This is not a column on the debates. This is a column on fact checking.
How did that phenomenon become commonplace? Suddenly, any comment you make (especially if you happen to be running for President) is not only checked for accuracy, it is checked immediately. Right then.
I could not operate like that.
Many years ago my nephew told me about his family’s trip to the mountains. He said, “You know what we saw up there?
“You know what ELSE we saw up there?
I am no park ranger, but I’m pretty sure there aren’t sharks in the Rocky Mountains. But the point is that he said it with so much conviction I was almost convinced he was right. And I never thought it important enough to check to see if there WERE sharks up there.
Which is how society – military or civilian – works. Nuances, subtleties and half-truths are the engines that run the nation’s interactions. Fact checking is the sugar in the gas tank.
If we were fact checked in everything we did, life as we know it would collapse into angry chaos.
White lies would be the first casualties in such a world, but there would be more. Job interviews, fitness reports, end-of-tour awards, sea stories…they would all be threatened.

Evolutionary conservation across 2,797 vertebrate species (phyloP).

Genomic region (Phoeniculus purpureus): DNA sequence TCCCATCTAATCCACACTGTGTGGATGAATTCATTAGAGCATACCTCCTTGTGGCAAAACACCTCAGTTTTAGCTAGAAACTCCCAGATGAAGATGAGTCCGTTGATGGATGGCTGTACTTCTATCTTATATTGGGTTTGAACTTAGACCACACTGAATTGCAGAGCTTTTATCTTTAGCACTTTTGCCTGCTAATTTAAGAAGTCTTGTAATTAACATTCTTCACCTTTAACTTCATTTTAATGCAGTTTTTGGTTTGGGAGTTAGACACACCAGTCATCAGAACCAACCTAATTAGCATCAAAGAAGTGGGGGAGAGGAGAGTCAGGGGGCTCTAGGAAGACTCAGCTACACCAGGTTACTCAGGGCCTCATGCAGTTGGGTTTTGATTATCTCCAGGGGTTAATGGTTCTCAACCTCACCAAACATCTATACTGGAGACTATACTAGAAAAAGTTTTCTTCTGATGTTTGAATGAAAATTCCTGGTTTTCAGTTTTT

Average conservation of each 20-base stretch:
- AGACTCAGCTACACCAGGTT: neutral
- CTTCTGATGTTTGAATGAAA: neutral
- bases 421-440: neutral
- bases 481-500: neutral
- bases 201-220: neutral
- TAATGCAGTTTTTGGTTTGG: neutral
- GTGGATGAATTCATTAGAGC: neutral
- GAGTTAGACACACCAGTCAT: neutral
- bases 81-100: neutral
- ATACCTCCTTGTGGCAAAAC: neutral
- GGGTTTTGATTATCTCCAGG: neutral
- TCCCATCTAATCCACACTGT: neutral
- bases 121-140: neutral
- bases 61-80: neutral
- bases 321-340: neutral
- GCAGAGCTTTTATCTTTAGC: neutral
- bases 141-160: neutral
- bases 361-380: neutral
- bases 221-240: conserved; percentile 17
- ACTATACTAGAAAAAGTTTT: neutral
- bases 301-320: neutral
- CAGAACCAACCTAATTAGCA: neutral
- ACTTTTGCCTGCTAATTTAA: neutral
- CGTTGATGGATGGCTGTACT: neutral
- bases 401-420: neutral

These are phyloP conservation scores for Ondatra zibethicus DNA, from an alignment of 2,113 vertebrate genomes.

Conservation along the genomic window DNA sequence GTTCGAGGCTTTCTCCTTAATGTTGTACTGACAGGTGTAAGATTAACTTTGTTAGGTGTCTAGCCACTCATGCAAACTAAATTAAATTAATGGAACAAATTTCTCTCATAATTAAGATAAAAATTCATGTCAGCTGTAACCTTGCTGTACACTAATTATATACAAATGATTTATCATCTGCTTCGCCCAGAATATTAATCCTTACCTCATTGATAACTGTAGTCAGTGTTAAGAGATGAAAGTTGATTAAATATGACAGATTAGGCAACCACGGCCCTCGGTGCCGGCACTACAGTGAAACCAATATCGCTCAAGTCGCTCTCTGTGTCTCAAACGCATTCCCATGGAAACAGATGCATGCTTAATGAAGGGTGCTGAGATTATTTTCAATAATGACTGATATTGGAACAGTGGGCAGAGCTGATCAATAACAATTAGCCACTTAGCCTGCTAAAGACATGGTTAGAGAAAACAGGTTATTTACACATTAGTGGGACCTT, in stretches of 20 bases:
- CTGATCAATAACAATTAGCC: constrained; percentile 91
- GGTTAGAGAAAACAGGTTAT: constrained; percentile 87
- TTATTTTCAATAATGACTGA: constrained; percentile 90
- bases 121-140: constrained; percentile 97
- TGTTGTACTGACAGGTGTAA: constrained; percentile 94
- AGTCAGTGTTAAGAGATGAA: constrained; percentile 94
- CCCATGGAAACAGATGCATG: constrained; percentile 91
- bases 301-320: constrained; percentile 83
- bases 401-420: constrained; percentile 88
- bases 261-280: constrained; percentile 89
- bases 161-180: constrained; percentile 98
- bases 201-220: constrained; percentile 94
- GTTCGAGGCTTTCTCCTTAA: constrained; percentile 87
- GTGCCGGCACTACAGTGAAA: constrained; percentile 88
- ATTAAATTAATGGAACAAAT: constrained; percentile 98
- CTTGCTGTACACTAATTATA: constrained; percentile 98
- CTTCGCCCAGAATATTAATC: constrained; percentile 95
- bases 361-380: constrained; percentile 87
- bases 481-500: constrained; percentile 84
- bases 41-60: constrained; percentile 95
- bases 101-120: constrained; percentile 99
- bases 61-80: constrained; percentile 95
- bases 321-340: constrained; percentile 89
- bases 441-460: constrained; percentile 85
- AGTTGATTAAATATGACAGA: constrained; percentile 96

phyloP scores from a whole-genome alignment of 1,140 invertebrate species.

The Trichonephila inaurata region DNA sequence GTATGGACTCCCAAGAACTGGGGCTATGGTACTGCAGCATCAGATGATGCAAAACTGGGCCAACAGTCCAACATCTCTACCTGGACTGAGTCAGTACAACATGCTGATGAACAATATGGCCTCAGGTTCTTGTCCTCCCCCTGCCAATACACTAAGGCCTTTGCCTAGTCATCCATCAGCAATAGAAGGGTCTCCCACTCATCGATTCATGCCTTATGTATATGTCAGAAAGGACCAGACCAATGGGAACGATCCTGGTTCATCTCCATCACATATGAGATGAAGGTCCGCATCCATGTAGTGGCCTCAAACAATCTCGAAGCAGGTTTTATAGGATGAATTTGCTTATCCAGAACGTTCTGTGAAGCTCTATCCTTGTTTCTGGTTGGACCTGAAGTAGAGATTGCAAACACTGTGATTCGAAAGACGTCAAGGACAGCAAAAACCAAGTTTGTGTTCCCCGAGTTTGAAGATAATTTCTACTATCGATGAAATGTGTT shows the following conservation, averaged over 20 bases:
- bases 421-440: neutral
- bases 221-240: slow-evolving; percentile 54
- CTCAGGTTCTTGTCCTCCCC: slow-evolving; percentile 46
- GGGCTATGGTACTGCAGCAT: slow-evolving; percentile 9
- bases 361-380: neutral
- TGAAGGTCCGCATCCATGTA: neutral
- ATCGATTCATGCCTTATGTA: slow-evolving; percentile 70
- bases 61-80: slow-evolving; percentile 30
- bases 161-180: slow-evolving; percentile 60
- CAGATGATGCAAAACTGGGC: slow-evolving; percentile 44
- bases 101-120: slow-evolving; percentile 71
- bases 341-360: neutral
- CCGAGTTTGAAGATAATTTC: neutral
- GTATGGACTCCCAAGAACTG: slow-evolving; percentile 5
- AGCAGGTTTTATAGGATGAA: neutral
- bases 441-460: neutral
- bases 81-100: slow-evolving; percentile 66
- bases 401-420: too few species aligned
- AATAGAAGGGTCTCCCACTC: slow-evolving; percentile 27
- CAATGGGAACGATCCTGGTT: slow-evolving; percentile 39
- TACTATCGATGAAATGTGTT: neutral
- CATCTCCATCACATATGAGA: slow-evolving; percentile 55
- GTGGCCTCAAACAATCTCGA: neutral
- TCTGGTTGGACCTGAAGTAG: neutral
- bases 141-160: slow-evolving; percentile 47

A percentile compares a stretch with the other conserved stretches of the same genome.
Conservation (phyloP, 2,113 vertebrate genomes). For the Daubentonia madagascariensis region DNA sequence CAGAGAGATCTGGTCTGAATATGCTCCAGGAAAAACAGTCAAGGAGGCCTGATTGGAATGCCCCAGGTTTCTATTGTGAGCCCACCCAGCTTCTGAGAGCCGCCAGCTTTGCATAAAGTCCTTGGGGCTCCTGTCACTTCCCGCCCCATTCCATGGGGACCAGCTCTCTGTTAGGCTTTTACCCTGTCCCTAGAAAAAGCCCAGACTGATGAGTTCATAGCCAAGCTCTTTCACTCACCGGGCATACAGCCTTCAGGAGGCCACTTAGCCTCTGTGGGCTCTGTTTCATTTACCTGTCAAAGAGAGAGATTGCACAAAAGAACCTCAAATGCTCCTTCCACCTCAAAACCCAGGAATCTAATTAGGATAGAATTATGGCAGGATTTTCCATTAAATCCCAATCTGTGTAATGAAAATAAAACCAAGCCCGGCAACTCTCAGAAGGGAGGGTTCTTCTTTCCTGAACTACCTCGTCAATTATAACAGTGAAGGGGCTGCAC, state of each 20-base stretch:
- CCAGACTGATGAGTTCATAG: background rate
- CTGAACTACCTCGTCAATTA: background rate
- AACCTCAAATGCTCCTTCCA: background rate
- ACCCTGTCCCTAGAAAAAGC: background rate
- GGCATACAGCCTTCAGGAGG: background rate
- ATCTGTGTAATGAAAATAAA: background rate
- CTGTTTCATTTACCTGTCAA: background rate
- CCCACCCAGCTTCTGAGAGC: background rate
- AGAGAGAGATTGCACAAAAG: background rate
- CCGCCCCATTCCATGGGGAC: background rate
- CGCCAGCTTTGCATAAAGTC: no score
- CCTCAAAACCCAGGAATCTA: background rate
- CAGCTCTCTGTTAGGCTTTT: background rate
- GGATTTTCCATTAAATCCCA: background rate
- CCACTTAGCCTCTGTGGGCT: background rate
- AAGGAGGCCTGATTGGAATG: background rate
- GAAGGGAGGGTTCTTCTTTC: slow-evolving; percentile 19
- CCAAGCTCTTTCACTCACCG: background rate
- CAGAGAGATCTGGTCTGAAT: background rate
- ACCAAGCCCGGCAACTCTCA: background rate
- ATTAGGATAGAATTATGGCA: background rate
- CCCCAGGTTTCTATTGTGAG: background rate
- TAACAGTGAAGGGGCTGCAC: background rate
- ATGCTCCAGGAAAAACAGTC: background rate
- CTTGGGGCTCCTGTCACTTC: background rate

I don’t know about you, but I prefer a world in which the benefit of the doubt is still a valid approach when confronted with outrageous claims.
I was a weatherman in the Navy. If my bosses had fact checked all my forecasts…well, it wouldn’t have been pretty. I relied on injecting wiggle room in my forecasts by using words and phrases such as “predominantly”, “chance of”, and “becoming.” (Used together in a sentence, the forecast would be, “Partly cloudy becoming predominantly mostly cloudy with a chance of rain in the forecast area.”)
In those days I was bulletproof. With fact checkers in the room I would not have lasted a day.
So maybe for a Presidential debate, fact checkers have a role. But in my world, they can do their research elsewhere. I prefer to live in the gray zone, where I belong. Bad things happen when a person tippy-toes into the world of black and white.
And that’s no lie.
(updated Oct 24)